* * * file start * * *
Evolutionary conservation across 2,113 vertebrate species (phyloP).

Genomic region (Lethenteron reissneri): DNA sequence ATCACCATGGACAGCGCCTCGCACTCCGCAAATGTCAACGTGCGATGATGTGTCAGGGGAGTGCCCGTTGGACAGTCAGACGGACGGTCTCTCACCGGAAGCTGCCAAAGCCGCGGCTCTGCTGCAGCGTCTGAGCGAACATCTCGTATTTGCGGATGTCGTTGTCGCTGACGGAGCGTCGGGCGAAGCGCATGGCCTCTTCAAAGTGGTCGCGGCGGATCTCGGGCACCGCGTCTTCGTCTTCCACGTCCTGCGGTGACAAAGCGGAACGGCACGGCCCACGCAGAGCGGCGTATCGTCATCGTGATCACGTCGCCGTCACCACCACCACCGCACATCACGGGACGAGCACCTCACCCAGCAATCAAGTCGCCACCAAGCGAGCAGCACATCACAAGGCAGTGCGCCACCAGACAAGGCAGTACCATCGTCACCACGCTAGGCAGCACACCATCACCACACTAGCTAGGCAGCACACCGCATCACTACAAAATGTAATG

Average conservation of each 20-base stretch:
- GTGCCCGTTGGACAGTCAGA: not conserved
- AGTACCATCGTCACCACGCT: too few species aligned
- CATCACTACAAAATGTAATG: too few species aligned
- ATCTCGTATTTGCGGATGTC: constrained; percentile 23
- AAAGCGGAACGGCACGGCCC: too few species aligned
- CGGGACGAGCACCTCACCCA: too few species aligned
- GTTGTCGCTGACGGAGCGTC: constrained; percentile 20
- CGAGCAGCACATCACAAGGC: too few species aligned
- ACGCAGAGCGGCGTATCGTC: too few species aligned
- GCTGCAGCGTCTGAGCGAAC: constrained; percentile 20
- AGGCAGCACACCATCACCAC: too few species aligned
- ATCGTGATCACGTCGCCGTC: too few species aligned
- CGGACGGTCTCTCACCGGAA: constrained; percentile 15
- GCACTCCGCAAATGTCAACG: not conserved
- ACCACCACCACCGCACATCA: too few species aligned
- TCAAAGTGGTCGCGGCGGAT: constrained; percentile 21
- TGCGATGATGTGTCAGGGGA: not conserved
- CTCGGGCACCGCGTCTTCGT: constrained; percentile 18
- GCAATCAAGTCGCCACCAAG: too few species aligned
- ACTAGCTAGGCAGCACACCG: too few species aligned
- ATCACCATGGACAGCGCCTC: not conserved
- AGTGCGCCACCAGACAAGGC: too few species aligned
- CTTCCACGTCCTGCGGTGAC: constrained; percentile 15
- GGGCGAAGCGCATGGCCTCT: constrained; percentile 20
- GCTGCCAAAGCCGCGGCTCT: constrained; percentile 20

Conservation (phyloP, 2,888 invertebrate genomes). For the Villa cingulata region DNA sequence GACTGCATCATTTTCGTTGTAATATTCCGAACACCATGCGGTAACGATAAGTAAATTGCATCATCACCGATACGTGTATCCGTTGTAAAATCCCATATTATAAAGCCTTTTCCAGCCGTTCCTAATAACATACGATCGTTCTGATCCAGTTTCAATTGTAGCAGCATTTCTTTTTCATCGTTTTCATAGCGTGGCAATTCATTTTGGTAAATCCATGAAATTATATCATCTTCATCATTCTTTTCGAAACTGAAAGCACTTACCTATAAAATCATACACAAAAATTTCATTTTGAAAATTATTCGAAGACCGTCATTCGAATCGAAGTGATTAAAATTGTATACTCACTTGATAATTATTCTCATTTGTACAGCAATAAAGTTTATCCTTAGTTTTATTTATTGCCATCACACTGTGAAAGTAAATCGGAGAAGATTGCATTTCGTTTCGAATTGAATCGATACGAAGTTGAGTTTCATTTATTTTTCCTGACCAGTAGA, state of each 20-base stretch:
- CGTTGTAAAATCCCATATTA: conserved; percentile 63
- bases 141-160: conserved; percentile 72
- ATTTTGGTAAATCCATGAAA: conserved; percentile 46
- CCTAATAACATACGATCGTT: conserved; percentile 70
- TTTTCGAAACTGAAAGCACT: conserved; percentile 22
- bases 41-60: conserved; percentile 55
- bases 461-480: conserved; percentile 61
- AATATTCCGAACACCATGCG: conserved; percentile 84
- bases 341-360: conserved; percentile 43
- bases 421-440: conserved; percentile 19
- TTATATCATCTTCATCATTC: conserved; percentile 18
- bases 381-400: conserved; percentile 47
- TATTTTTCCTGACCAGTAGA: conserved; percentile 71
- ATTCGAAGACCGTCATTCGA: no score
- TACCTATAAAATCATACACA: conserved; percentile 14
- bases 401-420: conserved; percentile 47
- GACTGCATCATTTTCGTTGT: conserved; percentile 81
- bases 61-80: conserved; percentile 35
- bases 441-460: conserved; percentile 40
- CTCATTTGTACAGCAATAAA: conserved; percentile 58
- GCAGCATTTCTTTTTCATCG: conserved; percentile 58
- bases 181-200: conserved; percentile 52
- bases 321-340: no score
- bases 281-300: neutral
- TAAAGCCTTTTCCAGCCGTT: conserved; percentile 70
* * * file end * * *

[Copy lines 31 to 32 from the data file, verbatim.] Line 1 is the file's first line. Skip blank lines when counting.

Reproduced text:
- bases 141-160: conserved; percentile 72
- ATTTTGGTAAATCCATGAAA: conserved; percentile 46